The Brisbane Convention and Exhibition Centre (BCEC) recently added a new range of sonic goodies to their already elaborate production system. 18 Geo D10 elements, 6 GeoSubs, NX242ES4 processing, Camco Vortex amplifiers and two Digico consoles (SD7 & SD8) were made the new highlights of the BCEC arsenal. In seeing touring companies grace BCEC’s presence constantly with Nexo Geo systems and having already installed a full house of Nexo PS15’s for their main monitoring; BCEC decided it was time to take the rest of their rig up a notch.
The BCEC prides itself as one of the top three convention centre’s in the world hosting events ranging from public exhibitions like the Australian Motor Show to industry gala dinners and award ceremonies sometimes housing over 2000 patrons. With this level of variety and scalability, it was a key requirement of the BCEC to have a system with the ability to deliver quality sound regardless of the room configuration. Historically, the BCEC’s distributed system performed poorly due to the naturally sub-optimal characteristics of concrete halls compounded with capacity crowds. The Geo D’s cardioid design made the task of delivering consistent sound across the whole venue a much simpler and more successful affair. In addition, the entire Geo series sport side-firing drivers which effectively cancel unwanted sound from behind the speaker resulting in tighter pattern control. This allows subs to be flown in near the main arrays without exciting large spaces with unwanted (and often irritating) spill.
System amplification was handled by 10 tasty Camco Vortex 200V’s. Each amp provides 3100 Watts RMS with both channels driven into a 4 Ohm load and coming in proudly at only a 2RU space. Traditionally, amplifiers of this size were much larger and occupied far more room but the modest size of these compact powerhouses allows for the adoption of an extremely efficient modular architecture. Multiple amplifiers can be connected to speakers rigged in a fashion where a single venue system can be powered on or off into smaller sub-systems allowing for a more tailored sound solution based on each event’s particulars. To coincide with this, the system processing is all managed by the Nexo N242 and ES4 cards enabling FOH the power to monitor the entire system via CAT5 – Quite quaint.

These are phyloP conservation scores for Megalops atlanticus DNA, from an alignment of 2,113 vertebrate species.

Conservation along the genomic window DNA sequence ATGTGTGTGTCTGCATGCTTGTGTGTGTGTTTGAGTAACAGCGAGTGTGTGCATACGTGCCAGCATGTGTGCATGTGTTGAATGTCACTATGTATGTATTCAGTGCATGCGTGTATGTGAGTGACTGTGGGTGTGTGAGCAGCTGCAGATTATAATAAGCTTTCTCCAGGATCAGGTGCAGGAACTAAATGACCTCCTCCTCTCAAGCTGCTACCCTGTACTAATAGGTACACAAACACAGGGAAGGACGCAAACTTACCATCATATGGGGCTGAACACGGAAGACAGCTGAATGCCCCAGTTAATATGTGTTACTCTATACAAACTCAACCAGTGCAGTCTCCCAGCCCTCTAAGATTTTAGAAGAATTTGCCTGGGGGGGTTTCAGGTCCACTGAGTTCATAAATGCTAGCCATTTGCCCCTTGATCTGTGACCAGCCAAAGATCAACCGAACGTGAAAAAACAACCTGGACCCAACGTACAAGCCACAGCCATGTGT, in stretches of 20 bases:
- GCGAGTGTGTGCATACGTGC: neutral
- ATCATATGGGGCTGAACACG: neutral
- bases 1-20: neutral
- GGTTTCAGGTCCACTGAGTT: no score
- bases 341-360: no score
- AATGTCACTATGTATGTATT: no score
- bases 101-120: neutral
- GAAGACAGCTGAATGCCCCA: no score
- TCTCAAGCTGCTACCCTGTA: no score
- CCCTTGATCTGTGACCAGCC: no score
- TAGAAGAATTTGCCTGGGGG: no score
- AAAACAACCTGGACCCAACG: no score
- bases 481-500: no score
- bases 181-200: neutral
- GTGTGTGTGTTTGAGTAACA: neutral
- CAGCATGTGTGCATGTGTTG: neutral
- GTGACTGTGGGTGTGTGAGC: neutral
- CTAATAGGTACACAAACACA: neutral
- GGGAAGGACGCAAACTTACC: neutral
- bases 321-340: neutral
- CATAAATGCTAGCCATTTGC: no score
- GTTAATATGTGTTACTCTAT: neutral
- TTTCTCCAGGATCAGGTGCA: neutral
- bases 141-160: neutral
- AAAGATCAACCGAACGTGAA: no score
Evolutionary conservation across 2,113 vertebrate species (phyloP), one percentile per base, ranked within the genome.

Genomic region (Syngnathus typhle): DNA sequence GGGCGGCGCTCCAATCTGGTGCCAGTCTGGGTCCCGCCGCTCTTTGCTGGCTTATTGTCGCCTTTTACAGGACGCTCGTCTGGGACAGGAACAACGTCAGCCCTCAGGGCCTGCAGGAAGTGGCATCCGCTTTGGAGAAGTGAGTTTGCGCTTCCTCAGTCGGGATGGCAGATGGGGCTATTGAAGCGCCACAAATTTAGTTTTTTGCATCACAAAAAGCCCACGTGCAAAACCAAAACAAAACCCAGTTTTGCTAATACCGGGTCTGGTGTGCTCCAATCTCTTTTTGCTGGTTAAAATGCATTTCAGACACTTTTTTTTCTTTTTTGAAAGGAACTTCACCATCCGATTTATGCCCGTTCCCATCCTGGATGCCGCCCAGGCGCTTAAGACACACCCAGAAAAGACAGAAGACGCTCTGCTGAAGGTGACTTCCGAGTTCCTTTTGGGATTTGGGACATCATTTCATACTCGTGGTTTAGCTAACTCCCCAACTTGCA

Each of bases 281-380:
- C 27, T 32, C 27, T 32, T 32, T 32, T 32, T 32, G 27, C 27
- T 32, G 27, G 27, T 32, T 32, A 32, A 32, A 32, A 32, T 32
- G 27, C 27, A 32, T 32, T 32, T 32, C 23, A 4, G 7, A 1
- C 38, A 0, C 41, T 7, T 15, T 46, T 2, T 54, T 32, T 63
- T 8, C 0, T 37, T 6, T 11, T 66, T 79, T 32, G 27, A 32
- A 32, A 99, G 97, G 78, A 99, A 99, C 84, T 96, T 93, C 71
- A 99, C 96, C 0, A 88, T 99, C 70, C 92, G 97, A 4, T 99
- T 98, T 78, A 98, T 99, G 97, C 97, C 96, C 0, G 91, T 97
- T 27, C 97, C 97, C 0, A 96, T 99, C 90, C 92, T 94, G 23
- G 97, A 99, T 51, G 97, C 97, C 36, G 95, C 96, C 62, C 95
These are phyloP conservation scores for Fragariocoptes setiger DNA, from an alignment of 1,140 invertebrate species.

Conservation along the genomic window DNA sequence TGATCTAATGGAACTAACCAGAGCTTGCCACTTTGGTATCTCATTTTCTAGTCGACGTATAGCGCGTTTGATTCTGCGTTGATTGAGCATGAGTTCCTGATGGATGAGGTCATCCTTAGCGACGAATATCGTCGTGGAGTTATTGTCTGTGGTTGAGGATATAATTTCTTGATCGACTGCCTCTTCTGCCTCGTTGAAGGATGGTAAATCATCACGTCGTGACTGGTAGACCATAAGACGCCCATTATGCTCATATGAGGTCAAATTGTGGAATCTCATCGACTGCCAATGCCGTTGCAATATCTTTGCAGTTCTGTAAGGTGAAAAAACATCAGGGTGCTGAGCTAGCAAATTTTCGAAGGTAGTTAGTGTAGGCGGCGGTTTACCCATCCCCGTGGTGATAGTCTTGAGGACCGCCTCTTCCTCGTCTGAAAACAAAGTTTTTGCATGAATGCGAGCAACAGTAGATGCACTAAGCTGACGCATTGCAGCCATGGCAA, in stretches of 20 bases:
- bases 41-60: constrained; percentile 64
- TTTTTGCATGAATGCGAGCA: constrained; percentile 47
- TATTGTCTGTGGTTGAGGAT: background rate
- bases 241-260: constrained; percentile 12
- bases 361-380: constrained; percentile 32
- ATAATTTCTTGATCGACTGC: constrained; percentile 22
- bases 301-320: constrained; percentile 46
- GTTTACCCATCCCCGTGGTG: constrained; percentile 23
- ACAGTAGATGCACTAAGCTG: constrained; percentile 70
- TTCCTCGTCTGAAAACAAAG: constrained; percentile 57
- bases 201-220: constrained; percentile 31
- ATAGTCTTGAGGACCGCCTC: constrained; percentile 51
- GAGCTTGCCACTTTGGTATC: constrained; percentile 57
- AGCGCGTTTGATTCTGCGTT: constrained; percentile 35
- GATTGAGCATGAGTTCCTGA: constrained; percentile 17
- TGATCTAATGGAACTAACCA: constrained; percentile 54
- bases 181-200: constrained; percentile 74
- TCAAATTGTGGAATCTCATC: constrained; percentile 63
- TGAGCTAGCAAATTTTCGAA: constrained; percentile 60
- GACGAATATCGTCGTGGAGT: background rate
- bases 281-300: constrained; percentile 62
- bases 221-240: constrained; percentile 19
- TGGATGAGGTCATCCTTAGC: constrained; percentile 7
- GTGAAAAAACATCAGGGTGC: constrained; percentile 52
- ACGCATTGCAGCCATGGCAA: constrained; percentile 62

With speakers, amplification and system management established, the BCEC was also looking to upgrade their main consoles. With the huge range of events held at the BCEC, the team’s key focus was around ease of use, unparalleled flexibility, a large number of insouts, quality effects processing and true theatre-style automation. In realising that only a digital console would do, the BCEC thoroughly trialed and tested offerings from various mobs. Ultimately though, only Digico’s SD series with super-FPGA processing met their long list of requirements (and then some).
The BCEC’s choice of both a Digico SD7 and SD8 was backed by not only the fact that these consoles suited their present and future needs perfectly, but also because both desks utilize the same software GUI and processing algorithms. This ensures engineers can move seamlessly between the two desks with comfort and minimal fuss. The BCEC often hosts musical acts that bring with them their own engineer so having a desk which is easy to learn and can fulfill even the most demanding technical rider was a critical factor to their decision.
BCEC’s senior audio technician Les Mac Nevin writes: “As a monitor tech, going from large analogue consoles like the Midas Ramsa to the SD8 is just awesome. It has a smaller foot print, no outboard gear EQFX as its all built in, quicker set up time, easy to navigate, rock solid, heaps of headroom, and best of all; sounds great.”
Above: Brisbane Convention Centre sound simulation through EASE software.